Fundamental and technical analysis.

When investing goes a little beyond a hobby or an exploratory activity, we need some basis for making decisions, i.e., the need arises to analyze the asset in question in more detail.

To do this there are two main types of analysis, the fundamental and the technical. They differ in the indicators that serve them and allow us to make decisions according to the nature of the investment that we have planned.

Fundamental Analysis

This analysis can take many forms because it results in the combination and reading of macroeconomic indicators to try to measure the real value of our financial assets.

In practical terms, for example, if the objective is to analyze a stock investment, it will be almost instinctive to validate the economic context surrounding the company in question. We would start by learning about its market, industry conditions, the company’s balance sheet report, the company’s current executive and management board, and its management policies. The goal would be to arrive at the intrinsic value of an asset to make a more informed decision.

Let’s also imagine the case of an investment in commodities, where the investment is sensitive to climatic phenomena, catastrophes such as fires or storms that can destroy entire harvests and create a shortage scenario. These eventualities directly influence the supply in the market. Oil is also a good example of another type of limitation, when we recently experienced the influence of the lack of consensus at OPEC meetings that created quite significant volatility in the price of a barrel.

Technical Analysis

Opting for technical analysis is based on studying the evolution or movement of prices. The goal is to draw a forecast for the movement of the asset value by comparing its value in previous periods, thus following a possible pattern. Once a pattern or trend is determined, with the belief that these will continue to repeat themselves, a bet is placed on its behavior in the future.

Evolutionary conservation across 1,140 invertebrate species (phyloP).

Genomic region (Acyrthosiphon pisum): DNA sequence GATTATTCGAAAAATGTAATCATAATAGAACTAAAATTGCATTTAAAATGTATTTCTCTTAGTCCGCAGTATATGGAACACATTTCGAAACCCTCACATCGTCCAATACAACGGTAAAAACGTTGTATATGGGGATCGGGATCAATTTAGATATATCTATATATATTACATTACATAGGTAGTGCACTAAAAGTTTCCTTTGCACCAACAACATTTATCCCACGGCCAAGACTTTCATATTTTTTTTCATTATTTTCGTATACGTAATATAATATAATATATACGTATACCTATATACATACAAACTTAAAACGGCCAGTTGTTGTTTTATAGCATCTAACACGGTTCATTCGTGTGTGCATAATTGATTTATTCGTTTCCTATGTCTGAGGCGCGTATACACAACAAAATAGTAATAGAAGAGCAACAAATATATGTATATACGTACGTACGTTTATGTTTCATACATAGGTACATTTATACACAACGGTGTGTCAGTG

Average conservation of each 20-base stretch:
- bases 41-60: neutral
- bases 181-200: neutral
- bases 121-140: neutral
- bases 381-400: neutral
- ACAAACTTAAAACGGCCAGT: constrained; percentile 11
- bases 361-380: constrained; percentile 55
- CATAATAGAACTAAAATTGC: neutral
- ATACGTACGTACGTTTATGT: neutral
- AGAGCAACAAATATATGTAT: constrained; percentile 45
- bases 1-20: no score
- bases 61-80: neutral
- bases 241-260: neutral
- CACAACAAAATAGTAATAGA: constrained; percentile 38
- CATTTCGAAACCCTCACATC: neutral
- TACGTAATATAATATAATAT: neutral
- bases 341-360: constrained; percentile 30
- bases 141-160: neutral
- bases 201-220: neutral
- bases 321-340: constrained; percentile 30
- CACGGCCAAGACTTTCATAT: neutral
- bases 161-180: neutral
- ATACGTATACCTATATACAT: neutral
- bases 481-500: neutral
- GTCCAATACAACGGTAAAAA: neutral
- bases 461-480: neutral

Thus, the indicators used here refer us to patterns. These will be drawn taking into account the trends to form resistance or support lines, triangle patterns, and their variations, among other less common ones. Besides these, there are possibilities to build patterns defined by the strength and volume of movements, or even by price oscillations.


With these two perspectives of analysis, we thus present the main methods used by investors. These must be appropriate to the type of investment.

When the purpose is a long-term action, the study of the context and economic environment, in which the company is inserted, offers greater and more secure information and this is only possible by following the metrics that we will have available if we direct ourselves to a more focused analysis on the fundamental aspects.

On the other hand, if the objective is trading or short-term movements, the most effective will be to understand the situation at the moment in order to take advantage of it as soon as possible, thus justifying a technical analysis.

At the end of this presentation, we recognize that there may still be advocates for each type of analysis. Therefore, our recommendation is that we should not stick to one type of analysis. A combination of the two is ideal, but obviously, there will be a bias depending on the type of asset and the time horizon of the investment.

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